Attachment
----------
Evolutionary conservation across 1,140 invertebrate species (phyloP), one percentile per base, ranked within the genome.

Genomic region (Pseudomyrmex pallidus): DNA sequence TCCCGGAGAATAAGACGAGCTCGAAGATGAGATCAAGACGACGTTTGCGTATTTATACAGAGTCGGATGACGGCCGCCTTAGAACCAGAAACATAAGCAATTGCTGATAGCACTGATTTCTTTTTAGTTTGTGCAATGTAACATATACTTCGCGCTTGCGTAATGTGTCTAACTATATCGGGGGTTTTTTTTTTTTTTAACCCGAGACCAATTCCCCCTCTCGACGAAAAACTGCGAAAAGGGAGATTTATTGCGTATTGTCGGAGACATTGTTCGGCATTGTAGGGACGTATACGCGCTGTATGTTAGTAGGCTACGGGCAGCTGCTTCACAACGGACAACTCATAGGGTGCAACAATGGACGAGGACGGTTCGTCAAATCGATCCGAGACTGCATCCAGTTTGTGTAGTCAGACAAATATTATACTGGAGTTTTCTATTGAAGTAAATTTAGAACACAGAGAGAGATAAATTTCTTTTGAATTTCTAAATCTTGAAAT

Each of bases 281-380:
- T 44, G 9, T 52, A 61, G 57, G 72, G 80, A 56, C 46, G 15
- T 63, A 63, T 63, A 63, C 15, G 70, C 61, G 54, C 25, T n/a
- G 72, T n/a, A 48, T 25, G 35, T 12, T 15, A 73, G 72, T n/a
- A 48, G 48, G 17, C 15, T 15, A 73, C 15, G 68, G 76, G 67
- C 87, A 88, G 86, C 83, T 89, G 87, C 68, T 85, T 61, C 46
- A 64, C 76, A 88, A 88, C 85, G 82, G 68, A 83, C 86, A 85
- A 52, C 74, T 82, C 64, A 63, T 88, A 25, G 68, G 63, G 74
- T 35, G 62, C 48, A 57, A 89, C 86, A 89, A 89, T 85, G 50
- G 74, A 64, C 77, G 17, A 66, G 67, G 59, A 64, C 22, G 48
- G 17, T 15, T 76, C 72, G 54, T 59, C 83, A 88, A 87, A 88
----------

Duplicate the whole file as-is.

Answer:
Evolutionary conservation across 1,140 invertebrate species (phyloP), one percentile per base, ranked within the genome.

Genomic region (Pseudomyrmex pallidus): DNA sequence TCCCGGAGAATAAGACGAGCTCGAAGATGAGATCAAGACGACGTTTGCGTATTTATACAGAGTCGGATGACGGCCGCCTTAGAACCAGAAACATAAGCAATTGCTGATAGCACTGATTTCTTTTTAGTTTGTGCAATGTAACATATACTTCGCGCTTGCGTAATGTGTCTAACTATATCGGGGGTTTTTTTTTTTTTTAACCCGAGACCAATTCCCCCTCTCGACGAAAAACTGCGAAAAGGGAGATTTATTGCGTATTGTCGGAGACATTGTTCGGCATTGTAGGGACGTATACGCGCTGTATGTTAGTAGGCTACGGGCAGCTGCTTCACAACGGACAACTCATAGGGTGCAACAATGGACGAGGACGGTTCGTCAAATCGATCCGAGACTGCATCCAGTTTGTGTAGTCAGACAAATATTATACTGGAGTTTTCTATTGAAGTAAATTTAGAACACAGAGAGAGATAAATTTCTTTTGAATTTCTAAATCTTGAAAT

Each of bases 281-380:
- T 44, G 9, T 52, A 61, G 57, G 72, G 80, A 56, C 46, G 15
- T 63, A 63, T 63, A 63, C 15, G 70, C 61, G 54, C 25, T n/a
- G 72, T n/a, A 48, T 25, G 35, T 12, T 15, A 73, G 72, T n/a
- A 48, G 48, G 17, C 15, T 15, A 73, C 15, G 68, G 76, G 67
- C 87, A 88, G 86, C 83, T 89, G 87, C 68, T 85, T 61, C 46
- A 64, C 76, A 88, A 88, C 85, G 82, G 68, A 83, C 86, A 85
- A 52, C 74, T 82, C 64, A 63, T 88, A 25, G 68, G 63, G 74
- T 35, G 62, C 48, A 57, A 89, C 86, A 89, A 89, T 85, G 50
- G 74, A 64, C 77, G 17, A 66, G 67, G 59, A 64, C 22, G 48
- G 17, T 15, T 76, C 72, G 54, T 59, C 83, A 88, A 87, A 88